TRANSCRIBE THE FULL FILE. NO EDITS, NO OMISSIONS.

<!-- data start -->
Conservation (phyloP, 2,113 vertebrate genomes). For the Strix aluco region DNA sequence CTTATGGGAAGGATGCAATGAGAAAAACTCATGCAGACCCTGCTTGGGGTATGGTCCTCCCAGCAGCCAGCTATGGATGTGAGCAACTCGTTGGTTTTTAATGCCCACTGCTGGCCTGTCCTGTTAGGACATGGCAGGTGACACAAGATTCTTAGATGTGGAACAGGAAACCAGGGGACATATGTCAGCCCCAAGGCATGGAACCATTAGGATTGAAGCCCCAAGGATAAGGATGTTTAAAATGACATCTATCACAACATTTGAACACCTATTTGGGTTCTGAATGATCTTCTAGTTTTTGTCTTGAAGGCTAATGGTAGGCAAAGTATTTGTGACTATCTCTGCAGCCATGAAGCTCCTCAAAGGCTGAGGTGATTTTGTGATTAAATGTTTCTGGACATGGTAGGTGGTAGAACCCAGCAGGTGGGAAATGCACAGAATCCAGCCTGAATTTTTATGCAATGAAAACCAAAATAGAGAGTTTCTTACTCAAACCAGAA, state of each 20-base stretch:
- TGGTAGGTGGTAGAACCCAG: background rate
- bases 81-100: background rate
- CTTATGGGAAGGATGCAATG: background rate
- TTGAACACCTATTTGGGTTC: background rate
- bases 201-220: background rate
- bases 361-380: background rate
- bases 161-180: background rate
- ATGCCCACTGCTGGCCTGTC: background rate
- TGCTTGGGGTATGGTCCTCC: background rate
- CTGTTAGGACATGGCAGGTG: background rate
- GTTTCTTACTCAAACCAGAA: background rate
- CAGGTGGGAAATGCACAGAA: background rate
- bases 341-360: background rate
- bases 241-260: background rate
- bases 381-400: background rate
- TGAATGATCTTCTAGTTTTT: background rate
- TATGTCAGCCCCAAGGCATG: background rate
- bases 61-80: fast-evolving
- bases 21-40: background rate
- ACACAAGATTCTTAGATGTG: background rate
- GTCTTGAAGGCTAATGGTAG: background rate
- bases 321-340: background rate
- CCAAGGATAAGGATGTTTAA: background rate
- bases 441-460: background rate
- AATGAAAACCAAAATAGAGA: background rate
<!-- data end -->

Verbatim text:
Conservation (phyloP, 2,113 vertebrate genomes). For the Strix aluco region DNA sequence CTTATGGGAAGGATGCAATGAGAAAAACTCATGCAGACCCTGCTTGGGGTATGGTCCTCCCAGCAGCCAGCTATGGATGTGAGCAACTCGTTGGTTTTTAATGCCCACTGCTGGCCTGTCCTGTTAGGACATGGCAGGTGACACAAGATTCTTAGATGTGGAACAGGAAACCAGGGGACATATGTCAGCCCCAAGGCATGGAACCATTAGGATTGAAGCCCCAAGGATAAGGATGTTTAAAATGACATCTATCACAACATTTGAACACCTATTTGGGTTCTGAATGATCTTCTAGTTTTTGTCTTGAAGGCTAATGGTAGGCAAAGTATTTGTGACTATCTCTGCAGCCATGAAGCTCCTCAAAGGCTGAGGTGATTTTGTGATTAAATGTTTCTGGACATGGTAGGTGGTAGAACCCAGCAGGTGGGAAATGCACAGAATCCAGCCTGAATTTTTATGCAATGAAAACCAAAATAGAGAGTTTCTTACTCAAACCAGAA, state of each 20-base stretch:
- TGGTAGGTGGTAGAACCCAG: background rate
- bases 81-100: background rate
- CTTATGGGAAGGATGCAATG: background rate
- TTGAACACCTATTTGGGTTC: background rate
- bases 201-220: background rate
- bases 361-380: background rate
- bases 161-180: background rate
- ATGCCCACTGCTGGCCTGTC: background rate
- TGCTTGGGGTATGGTCCTCC: background rate
- CTGTTAGGACATGGCAGGTG: background rate
- GTTTCTTACTCAAACCAGAA: background rate
- CAGGTGGGAAATGCACAGAA: background rate
- bases 341-360: background rate
- bases 241-260: background rate
- bases 381-400: background rate
- TGAATGATCTTCTAGTTTTT: background rate
- TATGTCAGCCCCAAGGCATG: background rate
- bases 61-80: fast-evolving
- bases 21-40: background rate
- ACACAAGATTCTTAGATGTG: background rate
- GTCTTGAAGGCTAATGGTAG: background rate
- bases 321-340: background rate
- CCAAGGATAAGGATGTTTAA: background rate
- bases 441-460: background rate
- AATGAAAACCAAAATAGAGA: background rate